The often negative depiction of Chinese culture and Chinese men in Tan's work has raised eyebrows, with one scholar going so far as to say that the storylines of her novels "demonstrate a vested interest in casting Chinese men in the worst possible light".[20] This, in addition to the lack of cultural and historical accuracy in Tan's work, has led several writers and scholars to accuse Tan of "pandering to the popular imagination" of Westerners regarding Chinese people.[21]

Personal lifeEdit

While Tan was studying at Berkeley, her roommate was murdered and Tan had to identify the body. The incident left her temporarily mute. She claimed that every year for ten years, on the day she identified the body, she lost her voice.[22]

In 1998, Tan contracted Lyme disease, which went misdiagnosed for a few years. As a result, she suffers complications like epileptic seizures. Tan co-founded LymeAid 4 Kids, which helps uninsured children pay for treatment.[23] She wrote about her life with Lyme disease in The New York Times.[24]

Tan also suffers from depression, for which she takes antidepressants. Part of the reason that Tan chose not to have children was a fear that she would pass on a genetic legacy of mental instability — her maternal grandmother committed suicide, her mother threatened suicide often, and she herself has struggled with suicidal ideation.[22]

Tan resides in San Francisco, California, with her husband in a house they designed "to feel open and airy, like a tree house, but also to be a place where we could live comfortably into old age" with accessibility features.[25]


Short storiesEdit


Children's booksEdit


  • Mid-Life Confidential: The Rock Bottom Remainders Tour America With Three Chords and an Attitude (with Dave Barry, Stephen King, Tabitha King, Barbara Kingsolver) (1994)
  • Mother (with Maya Angelou, Mary Higgins Clark) (1996)
  • The Best American Short Stories 1999 (Editor, with Katrina Kenison) (1999)
  • The Opposite of Fate: A Book of Musings (G. P. Putnam's Sons, 2003, ISBN 9780399150746)
  • Hard Listening, co-authored in July 2013, an interactive ebook about her participation in a writer/musician band, the Rock Bottom Remainders. Published by Coliloquy, LLC.[26]
  • Where the Past Begins: A Writer's Memoir, (HarperCollins Publishers, 2017, ISBN 9780062319296 )


See alsoEdit


  1. ^ Where the Past Begins: A Writer's Memoir. New York: Ecco. October 17, 2017. ISBN 9780062319296.
  2. ^ a b Lee, Jonathan (2015). Chinese Americans: The History and Culture of a People: The History and Culture of a People. p. 334.
  3. ^ a b Wong, Sau-ling Cynthia (1995). Sugar Sisterhood: Situating the Amy Tan Phenomenon. p. 55.
  4. ^ Sherryl Connelly (February 27, 2001). "Mother As Tormented Muse Amy Tan Drew On A Dark Past For 'Daughter'". New York Daily News. Archived from the original on March 14, 2011. Retrieved December 15, 2013.
  5. ^ a b c "Amy Tan Biography and Interview". American Academy of Achievement.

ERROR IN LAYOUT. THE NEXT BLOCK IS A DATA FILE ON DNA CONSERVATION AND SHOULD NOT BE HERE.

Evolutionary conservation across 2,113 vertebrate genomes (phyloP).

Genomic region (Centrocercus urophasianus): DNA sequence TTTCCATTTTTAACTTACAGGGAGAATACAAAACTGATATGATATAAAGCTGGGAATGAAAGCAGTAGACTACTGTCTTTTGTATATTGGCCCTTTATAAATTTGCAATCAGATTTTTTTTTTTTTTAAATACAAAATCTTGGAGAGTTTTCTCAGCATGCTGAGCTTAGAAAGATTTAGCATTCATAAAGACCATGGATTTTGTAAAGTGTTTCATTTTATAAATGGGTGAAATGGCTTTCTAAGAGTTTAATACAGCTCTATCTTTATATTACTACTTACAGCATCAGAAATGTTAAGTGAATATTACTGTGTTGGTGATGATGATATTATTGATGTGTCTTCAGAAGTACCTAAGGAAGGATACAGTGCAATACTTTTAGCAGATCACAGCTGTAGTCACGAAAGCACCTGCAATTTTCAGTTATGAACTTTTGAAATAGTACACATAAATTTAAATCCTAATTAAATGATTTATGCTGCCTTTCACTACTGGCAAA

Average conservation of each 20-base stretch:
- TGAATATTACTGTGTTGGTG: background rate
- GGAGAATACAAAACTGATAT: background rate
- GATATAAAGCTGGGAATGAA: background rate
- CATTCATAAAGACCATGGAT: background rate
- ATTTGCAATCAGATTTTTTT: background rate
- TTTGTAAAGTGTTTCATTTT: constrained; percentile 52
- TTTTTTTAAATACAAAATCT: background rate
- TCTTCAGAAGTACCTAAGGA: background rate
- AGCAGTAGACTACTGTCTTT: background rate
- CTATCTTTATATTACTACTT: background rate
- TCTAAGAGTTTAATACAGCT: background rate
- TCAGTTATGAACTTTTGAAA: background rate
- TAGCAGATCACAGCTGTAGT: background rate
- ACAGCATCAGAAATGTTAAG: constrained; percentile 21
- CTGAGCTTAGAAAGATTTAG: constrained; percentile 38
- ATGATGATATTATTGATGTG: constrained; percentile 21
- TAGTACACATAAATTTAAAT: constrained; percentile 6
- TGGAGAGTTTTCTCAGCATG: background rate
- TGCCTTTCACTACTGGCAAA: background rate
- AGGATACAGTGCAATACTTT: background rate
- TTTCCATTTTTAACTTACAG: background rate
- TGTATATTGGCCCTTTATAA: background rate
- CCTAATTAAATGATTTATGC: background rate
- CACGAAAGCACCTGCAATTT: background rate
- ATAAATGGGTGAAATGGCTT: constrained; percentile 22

6. ^ a b c d Huntley, E.D. (1998). Amy Tan: A Critical Companion. Westport, Conn.: Greenwood Press. pp. 5–7, . ISBN 0313302073.CS1 maint: extra punctuation (link)
  7. ^ "The Archives of my Personality", address to American Association of Museums General Session (Los Angeles), May 26, 2010
  8. ^ "Penguin Reading Guides - The Joy Luck Club - Amy Tan". Archived from the original on July 24, 2010. Retrieved August 7, 2010.
  9. ^ a b "'I Am Full Of Contradictions': Novelist Amy Tan On Fate And Family". Retrieved April 23, 2018.
  10. ^ Krug, Nora (October 11, 2017). "Amy Tan talks about her new memoir, politics and why she's not always 'joy lucky'". Washington Post. ISSN 0190-8286. Retrieved April 23, 2018.
  11. ^ a b Kinsella, Bridget (August 9, 2013). "'Fifty Shades of Tan': Amy Tan". Publishers Weekly. Retrieved October 11, 2014.
  12. ^ a b Tauber, Michelle (November 3, 2003). "A New Ending". People Magazine. Retrieved October 11, 2014.
  13. ^ "Amy Tan Biography". Archived from the original on July 2, 2008. Retrieved July 19, 2008.
  14. ^ "Amy Tan." Contemporary Literary Criticism. Vol. 257. Detroit: Gale, 2008. Literature Resource Center.
  15. ^ Hoyte, Kirsten D. Contradiction and Culture: Revisiting Amy Tan's "Two Kinds" (Again). Publication. N.p.: n.p., n.d. Print.
  16. ^ "Amy Tan, Novelist".
  17. ^ Kosman, Joshua (September 15, 2008). "Opera review: 'Bonesetter's Daughter'". SF Gate. Retrieved January 31, 2017.
  18. ^ "Sagwa: About the show". PBS Kids. Archived from the original on October 17, 2014.
  19. ^ Lee, Lily (2003). 中國婦女傳記詞典: The Twentieth Century, 1912-2000. p. 503.
  20. ^ Yin, Xiao-huang (2000). Chinese American Literature Since the 1850s. p. 235.
  21. ^ Huntley, E. D. (2001). Maxine Hong Kingston: A Critical Companion. p. 58.
  22. ^ a b Jaggi, Maya (March 3, 2001). "Interview with Amy Tan". the Guardian. Retrieved April 23, 2018.
  23. ^ Stone, Steven (August 2015). "Summertime Blues: To DEET or not to DEET...". Vintage Guitar. p. 60.
  24. ^ Amy Tan (August 11, 2013). "My Plight with the Illness". The New York Times. Retrieved April 12, 2014.
  25. ^ Tan, Amy (July 30, 2014). "Amy Tan on Joy and Luck at Home: The novelist builds a home she can grow old in". The Wall Street Journal. Retrieved October 11, 2014.
  26. ^ "Hard Listening".
  27. ^ "National Book Awards". Retrieved October 11, 2014.
  28. ^ "All Past National Book Critics Circle Award Winners and Finalists". National Book Critics Circle. Archived from the original on April 27, 2019. Retrieved October 11, 2014.
  29. ^ "APALA: 2005-2006 Awards". Archived from the original on October 16, 2014.
  30. ^ "The Big Read: The Joy Luck Club".
  31. ^ "Golden Plate Awardees of the American Academy of Achievement". American Academy of Achievement.

External linksEdit